A comedy drama film inspired by the writings of Austrian writer Stefan Zweig. The director and writer is Wes Anderson (Fantastic Mr Fox, The Royal Tenenbaums, Moonrise Kingdom), and the ensemble cast features Ralph Fiennes, Tony Revolori, Willem Dafoe, Adrien Brody, F. Murray Abraham, Jude Law, Edward Norton, Tom Wilkinson, Tilda Swinton and many others.
In the present day, a teenage girl visits the monument of a nameless author in a cemetery, then begins reading his memoir. The author starts narrating from his home in 1985 and recounts his only visit to The Grand Budapest Hotel in 1968, set in the fictitious Republic of Zubrowka, and his meeting with the elderly owner of the hotel. Over dinner one evening, the owner Mr. Moustafa shares his story of how he came to acquire ownership of the once famous hotel. Further back in time, in 1932, the hotel is at the peak of its popularity while the country is on the verge of war. The first concierge of the hotel is Monsieur Gustave H., unashamedly frank and promiscuous, who provides all manner of services for his guests, especially the rich and old ladies. He embodies moral and behavioural perfection, and runs a tight ship. Gustave’s life takes a turn when one of his closest lady guests, Madame D, dies. And so begins a series of adventures for Gustave and his new lobby boy, Zero, whom he takes under his wing.
Falsely accused of murdering the old lady, chased by her sinister son Dmitri and his uproariously forbidding assassin Jopling, and the considerably gentler inspector of the Lutz Military Police, Gustave must prove his innocence with Zero’s help. The movie follows the development of their friendship, along with the imminent threat of war that shadows everything.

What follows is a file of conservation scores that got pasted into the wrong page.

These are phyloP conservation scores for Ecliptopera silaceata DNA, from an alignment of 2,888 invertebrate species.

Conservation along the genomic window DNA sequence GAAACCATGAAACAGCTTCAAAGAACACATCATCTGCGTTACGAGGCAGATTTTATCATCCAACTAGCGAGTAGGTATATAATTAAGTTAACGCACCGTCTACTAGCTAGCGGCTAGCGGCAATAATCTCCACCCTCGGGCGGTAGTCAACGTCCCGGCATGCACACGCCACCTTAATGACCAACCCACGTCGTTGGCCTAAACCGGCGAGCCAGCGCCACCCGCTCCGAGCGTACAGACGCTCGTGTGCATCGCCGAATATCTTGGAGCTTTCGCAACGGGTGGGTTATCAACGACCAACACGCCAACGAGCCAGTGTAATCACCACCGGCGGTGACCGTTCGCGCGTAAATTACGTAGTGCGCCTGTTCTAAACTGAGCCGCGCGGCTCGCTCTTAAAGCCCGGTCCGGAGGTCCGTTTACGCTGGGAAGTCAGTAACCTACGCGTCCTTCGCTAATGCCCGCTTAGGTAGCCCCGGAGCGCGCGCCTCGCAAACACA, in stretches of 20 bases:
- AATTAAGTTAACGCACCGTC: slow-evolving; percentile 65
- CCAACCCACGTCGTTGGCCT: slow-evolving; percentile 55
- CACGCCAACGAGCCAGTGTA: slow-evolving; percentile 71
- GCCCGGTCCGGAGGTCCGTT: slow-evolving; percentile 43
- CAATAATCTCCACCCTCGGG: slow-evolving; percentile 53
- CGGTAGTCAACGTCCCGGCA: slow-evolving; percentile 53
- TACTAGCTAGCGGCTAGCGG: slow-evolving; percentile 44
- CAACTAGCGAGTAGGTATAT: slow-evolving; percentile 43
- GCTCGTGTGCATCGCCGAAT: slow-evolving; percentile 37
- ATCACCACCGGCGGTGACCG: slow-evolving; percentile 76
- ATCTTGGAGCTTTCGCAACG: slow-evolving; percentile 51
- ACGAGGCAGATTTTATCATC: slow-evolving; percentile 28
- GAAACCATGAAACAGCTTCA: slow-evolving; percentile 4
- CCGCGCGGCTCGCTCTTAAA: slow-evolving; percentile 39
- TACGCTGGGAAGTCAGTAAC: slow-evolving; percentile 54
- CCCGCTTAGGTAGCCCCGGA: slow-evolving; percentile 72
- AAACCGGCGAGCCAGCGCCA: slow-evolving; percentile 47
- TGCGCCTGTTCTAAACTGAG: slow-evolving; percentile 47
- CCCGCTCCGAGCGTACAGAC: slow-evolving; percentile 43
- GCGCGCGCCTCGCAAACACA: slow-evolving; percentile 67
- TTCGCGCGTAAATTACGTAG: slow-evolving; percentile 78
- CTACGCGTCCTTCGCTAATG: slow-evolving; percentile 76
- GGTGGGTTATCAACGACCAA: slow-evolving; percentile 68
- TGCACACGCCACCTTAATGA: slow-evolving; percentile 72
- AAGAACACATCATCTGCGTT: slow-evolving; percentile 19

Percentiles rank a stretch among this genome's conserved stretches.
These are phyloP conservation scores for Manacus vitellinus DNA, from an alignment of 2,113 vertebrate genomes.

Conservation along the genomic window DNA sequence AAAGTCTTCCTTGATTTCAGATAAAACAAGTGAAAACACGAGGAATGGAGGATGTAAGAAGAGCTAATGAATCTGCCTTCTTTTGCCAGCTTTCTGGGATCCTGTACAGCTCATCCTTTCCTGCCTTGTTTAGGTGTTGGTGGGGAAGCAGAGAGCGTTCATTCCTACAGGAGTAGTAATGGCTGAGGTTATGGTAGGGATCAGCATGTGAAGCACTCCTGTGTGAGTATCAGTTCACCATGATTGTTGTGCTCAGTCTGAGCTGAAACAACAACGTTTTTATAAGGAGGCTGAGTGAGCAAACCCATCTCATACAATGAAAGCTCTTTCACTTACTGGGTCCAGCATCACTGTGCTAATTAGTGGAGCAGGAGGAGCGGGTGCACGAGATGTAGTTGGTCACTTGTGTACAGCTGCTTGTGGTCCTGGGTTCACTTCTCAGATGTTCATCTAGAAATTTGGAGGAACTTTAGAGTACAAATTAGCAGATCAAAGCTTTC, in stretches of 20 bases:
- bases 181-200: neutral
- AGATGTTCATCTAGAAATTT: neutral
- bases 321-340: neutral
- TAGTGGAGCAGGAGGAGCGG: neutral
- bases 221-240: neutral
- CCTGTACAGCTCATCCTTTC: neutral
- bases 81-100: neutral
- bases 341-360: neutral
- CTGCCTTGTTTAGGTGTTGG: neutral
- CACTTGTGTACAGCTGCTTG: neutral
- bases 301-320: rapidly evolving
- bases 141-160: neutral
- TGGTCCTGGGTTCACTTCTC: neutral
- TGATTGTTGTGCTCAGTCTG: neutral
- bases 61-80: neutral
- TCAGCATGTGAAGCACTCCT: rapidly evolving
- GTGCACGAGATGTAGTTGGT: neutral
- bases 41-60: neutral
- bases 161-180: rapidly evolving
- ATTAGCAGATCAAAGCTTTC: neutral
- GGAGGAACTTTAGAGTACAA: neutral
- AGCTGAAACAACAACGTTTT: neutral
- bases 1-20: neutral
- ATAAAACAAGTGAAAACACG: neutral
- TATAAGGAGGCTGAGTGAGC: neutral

Visually stunning, the film is creatively shot and meticulously directed. The exquisite camera work, the attention to details, and the technical finesse make this movie a marvel in itself. The timing and structure of the story-line, with the shifts in narratives, and story within a story approach, is perfection.
There are subtle humanistic socio-political themes in the movie, which seem to critique the 19th century culture of nobility (greed) and warfare (fascism). There is also a sense of nostalgia for an older time. The juxtaposition of these themes is reflected in Gustave’s old-fashioned notions of honour contrasted by the homicidal menace of Dmitri and Jopling and the two train incidents.
The story primarily centres on the friendship of Gustave, with an undercurrent of melancholia beneath his air of confidence, optimism and cheerful wit, and Zero; his unquestioning loyalty to, inherent understanding of, and rapport with, his mentor.
The sublime performance of Ralph Fiennes as the charming and waggish concierge (“a man out of time”), with a perfect balance of gravity and lightness steals the show. He is accompanied by Toni Revolori as the wide-eyed and wonderfully earnest Zero, and a stellar ensemble cast with their straightforward and mostly deadpan acting, which adds to the humour and makes for memorable characters (with a few exceptions).
Usually all Hollywood movies which have a huge star-cast are tedious and fall flat, mostly because the actors are employed to bring weight and attention to thin, banal characters and movies. But here, the point seems to be, to simply be a part of a charming but poignant story, regardless of the role; evident in the barely there screen times of most of the actors. And that’s the beauty. You don’t care that you barely see them, because the story itself does not give it importance. The sense of reality and accessibility heightens.
The Grand Budapest Hotel is an entertaining, zany film with droll dialogues; fastidious, loving direction and filmography and a fantastic performance by Fiennes. Not much of a laugh-out-loud film, but I was chuckling through most of it. It makes you travel through a different time, and lingers with you for a while. Must watch for those who enjoy quirky movies.